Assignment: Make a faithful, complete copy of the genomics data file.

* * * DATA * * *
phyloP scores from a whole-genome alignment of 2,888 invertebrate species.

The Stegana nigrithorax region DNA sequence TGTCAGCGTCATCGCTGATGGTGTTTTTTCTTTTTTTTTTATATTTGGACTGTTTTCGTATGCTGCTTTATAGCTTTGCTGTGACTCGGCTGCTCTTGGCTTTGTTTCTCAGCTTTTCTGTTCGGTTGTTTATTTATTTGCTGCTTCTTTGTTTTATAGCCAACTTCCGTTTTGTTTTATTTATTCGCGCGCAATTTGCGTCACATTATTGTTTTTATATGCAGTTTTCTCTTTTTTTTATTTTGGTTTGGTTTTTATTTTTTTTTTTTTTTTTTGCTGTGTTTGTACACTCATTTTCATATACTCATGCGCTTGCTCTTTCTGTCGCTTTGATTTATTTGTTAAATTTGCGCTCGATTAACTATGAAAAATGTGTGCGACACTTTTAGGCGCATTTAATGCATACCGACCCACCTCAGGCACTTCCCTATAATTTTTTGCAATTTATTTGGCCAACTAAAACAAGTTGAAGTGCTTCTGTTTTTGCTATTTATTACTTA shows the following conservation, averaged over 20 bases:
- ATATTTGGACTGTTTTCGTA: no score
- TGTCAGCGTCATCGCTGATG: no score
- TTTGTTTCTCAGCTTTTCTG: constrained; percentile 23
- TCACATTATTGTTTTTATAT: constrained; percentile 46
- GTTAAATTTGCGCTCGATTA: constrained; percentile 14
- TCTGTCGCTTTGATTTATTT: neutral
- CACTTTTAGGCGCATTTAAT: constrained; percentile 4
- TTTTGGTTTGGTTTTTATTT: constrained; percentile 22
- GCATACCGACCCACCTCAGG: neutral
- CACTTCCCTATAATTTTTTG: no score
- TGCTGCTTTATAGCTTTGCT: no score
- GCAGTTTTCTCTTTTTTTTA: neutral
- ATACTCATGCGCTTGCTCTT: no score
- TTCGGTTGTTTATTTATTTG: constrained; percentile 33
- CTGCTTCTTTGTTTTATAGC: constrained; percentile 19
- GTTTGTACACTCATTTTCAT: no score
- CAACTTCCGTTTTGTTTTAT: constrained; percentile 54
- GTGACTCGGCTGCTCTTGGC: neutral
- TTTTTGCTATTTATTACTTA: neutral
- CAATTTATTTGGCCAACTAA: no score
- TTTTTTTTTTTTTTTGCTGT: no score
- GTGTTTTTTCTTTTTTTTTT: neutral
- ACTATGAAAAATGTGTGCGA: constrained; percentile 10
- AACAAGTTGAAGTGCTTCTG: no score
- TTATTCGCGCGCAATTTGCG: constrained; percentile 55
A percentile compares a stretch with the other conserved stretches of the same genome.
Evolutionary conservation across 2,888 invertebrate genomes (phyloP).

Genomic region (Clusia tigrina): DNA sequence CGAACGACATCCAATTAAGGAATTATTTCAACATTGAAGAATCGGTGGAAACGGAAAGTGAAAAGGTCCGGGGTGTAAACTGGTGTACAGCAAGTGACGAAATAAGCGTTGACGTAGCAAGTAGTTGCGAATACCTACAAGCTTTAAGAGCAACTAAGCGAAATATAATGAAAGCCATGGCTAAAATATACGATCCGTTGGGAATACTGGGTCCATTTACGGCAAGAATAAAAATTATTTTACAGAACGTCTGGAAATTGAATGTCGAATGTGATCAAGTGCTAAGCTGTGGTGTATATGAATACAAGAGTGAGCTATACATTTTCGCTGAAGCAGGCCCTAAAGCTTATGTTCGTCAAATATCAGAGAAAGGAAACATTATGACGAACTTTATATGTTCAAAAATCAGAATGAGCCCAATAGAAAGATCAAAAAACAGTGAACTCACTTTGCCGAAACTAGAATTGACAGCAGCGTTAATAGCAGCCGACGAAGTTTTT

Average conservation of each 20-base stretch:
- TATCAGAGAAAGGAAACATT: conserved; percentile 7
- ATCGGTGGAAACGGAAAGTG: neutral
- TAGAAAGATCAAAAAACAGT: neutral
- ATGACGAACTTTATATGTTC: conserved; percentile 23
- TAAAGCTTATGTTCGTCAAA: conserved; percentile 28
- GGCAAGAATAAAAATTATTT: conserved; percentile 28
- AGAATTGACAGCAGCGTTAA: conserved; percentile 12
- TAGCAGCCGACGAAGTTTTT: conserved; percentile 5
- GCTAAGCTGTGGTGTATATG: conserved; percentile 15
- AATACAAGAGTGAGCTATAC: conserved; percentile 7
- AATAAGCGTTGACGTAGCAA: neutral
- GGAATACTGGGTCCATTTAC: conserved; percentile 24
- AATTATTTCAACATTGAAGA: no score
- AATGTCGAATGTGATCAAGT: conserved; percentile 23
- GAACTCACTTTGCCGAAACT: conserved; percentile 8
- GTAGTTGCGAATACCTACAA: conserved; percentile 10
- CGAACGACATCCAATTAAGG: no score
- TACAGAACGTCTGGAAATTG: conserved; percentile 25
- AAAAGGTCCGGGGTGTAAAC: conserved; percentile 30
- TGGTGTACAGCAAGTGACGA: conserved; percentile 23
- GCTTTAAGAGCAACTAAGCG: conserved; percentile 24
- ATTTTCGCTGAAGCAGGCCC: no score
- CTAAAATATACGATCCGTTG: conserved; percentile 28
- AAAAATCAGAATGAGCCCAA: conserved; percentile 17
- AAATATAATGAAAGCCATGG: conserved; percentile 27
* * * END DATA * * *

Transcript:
phyloP scores from a whole-genome alignment of 2,888 invertebrate species.

The Stegana nigrithorax region DNA sequence TGTCAGCGTCATCGCTGATGGTGTTTTTTCTTTTTTTTTTATATTTGGACTGTTTTCGTATGCTGCTTTATAGCTTTGCTGTGACTCGGCTGCTCTTGGCTTTGTTTCTCAGCTTTTCTGTTCGGTTGTTTATTTATTTGCTGCTTCTTTGTTTTATAGCCAACTTCCGTTTTGTTTTATTTATTCGCGCGCAATTTGCGTCACATTATTGTTTTTATATGCAGTTTTCTCTTTTTTTTATTTTGGTTTGGTTTTTATTTTTTTTTTTTTTTTTTGCTGTGTTTGTACACTCATTTTCATATACTCATGCGCTTGCTCTTTCTGTCGCTTTGATTTATTTGTTAAATTTGCGCTCGATTAACTATGAAAAATGTGTGCGACACTTTTAGGCGCATTTAATGCATACCGACCCACCTCAGGCACTTCCCTATAATTTTTTGCAATTTATTTGGCCAACTAAAACAAGTTGAAGTGCTTCTGTTTTTGCTATTTATTACTTA shows the following conservation, averaged over 20 bases:
- ATATTTGGACTGTTTTCGTA: no score
- TGTCAGCGTCATCGCTGATG: no score
- TTTGTTTCTCAGCTTTTCTG: constrained; percentile 23
- TCACATTATTGTTTTTATAT: constrained; percentile 46
- GTTAAATTTGCGCTCGATTA: constrained; percentile 14
- TCTGTCGCTTTGATTTATTT: neutral
- CACTTTTAGGCGCATTTAAT: constrained; percentile 4
- TTTTGGTTTGGTTTTTATTT: constrained; percentile 22
- GCATACCGACCCACCTCAGG: neutral
- CACTTCCCTATAATTTTTTG: no score
- TGCTGCTTTATAGCTTTGCT: no score
- GCAGTTTTCTCTTTTTTTTA: neutral
- ATACTCATGCGCTTGCTCTT: no score
- TTCGGTTGTTTATTTATTTG: constrained; percentile 33
- CTGCTTCTTTGTTTTATAGC: constrained; percentile 19
- GTTTGTACACTCATTTTCAT: no score
- CAACTTCCGTTTTGTTTTAT: constrained; percentile 54
- GTGACTCGGCTGCTCTTGGC: neutral
- TTTTTGCTATTTATTACTTA: neutral
- CAATTTATTTGGCCAACTAA: no score
- TTTTTTTTTTTTTTTGCTGT: no score
- GTGTTTTTTCTTTTTTTTTT: neutral
- ACTATGAAAAATGTGTGCGA: constrained; percentile 10
- AACAAGTTGAAGTGCTTCTG: no score
- TTATTCGCGCGCAATTTGCG: constrained; percentile 55
A percentile compares a stretch with the other conserved stretches of the same genome.
Evolutionary conservation across 2,888 invertebrate genomes (phyloP).

Genomic region (Clusia tigrina): DNA sequence CGAACGACATCCAATTAAGGAATTATTTCAACATTGAAGAATCGGTGGAAACGGAAAGTGAAAAGGTCCGGGGTGTAAACTGGTGTACAGCAAGTGACGAAATAAGCGTTGACGTAGCAAGTAGTTGCGAATACCTACAAGCTTTAAGAGCAACTAAGCGAAATATAATGAAAGCCATGGCTAAAATATACGATCCGTTGGGAATACTGGGTCCATTTACGGCAAGAATAAAAATTATTTTACAGAACGTCTGGAAATTGAATGTCGAATGTGATCAAGTGCTAAGCTGTGGTGTATATGAATACAAGAGTGAGCTATACATTTTCGCTGAAGCAGGCCCTAAAGCTTATGTTCGTCAAATATCAGAGAAAGGAAACATTATGACGAACTTTATATGTTCAAAAATCAGAATGAGCCCAATAGAAAGATCAAAAAACAGTGAACTCACTTTGCCGAAACTAGAATTGACAGCAGCGTTAATAGCAGCCGACGAAGTTTTT

Average conservation of each 20-base stretch:
- TATCAGAGAAAGGAAACATT: conserved; percentile 7
- ATCGGTGGAAACGGAAAGTG: neutral
- TAGAAAGATCAAAAAACAGT: neutral
- ATGACGAACTTTATATGTTC: conserved; percentile 23
- TAAAGCTTATGTTCGTCAAA: conserved; percentile 28
- GGCAAGAATAAAAATTATTT: conserved; percentile 28
- AGAATTGACAGCAGCGTTAA: conserved; percentile 12
- TAGCAGCCGACGAAGTTTTT: conserved; percentile 5
- GCTAAGCTGTGGTGTATATG: conserved; percentile 15
- AATACAAGAGTGAGCTATAC: conserved; percentile 7
- AATAAGCGTTGACGTAGCAA: neutral
- GGAATACTGGGTCCATTTAC: conserved; percentile 24
- AATTATTTCAACATTGAAGA: no score
- AATGTCGAATGTGATCAAGT: conserved; percentile 23
- GAACTCACTTTGCCGAAACT: conserved; percentile 8
- GTAGTTGCGAATACCTACAA: conserved; percentile 10
- CGAACGACATCCAATTAAGG: no score
- TACAGAACGTCTGGAAATTG: conserved; percentile 25
- AAAAGGTCCGGGGTGTAAAC: conserved; percentile 30
- TGGTGTACAGCAAGTGACGA: conserved; percentile 23
- GCTTTAAGAGCAACTAAGCG: conserved; percentile 24
- ATTTTCGCTGAAGCAGGCCC: no score
- CTAAAATATACGATCCGTTG: conserved; percentile 28
- AAAAATCAGAATGAGCCCAA: conserved; percentile 17
- AAATATAATGAAAGCCATGG: conserved; percentile 27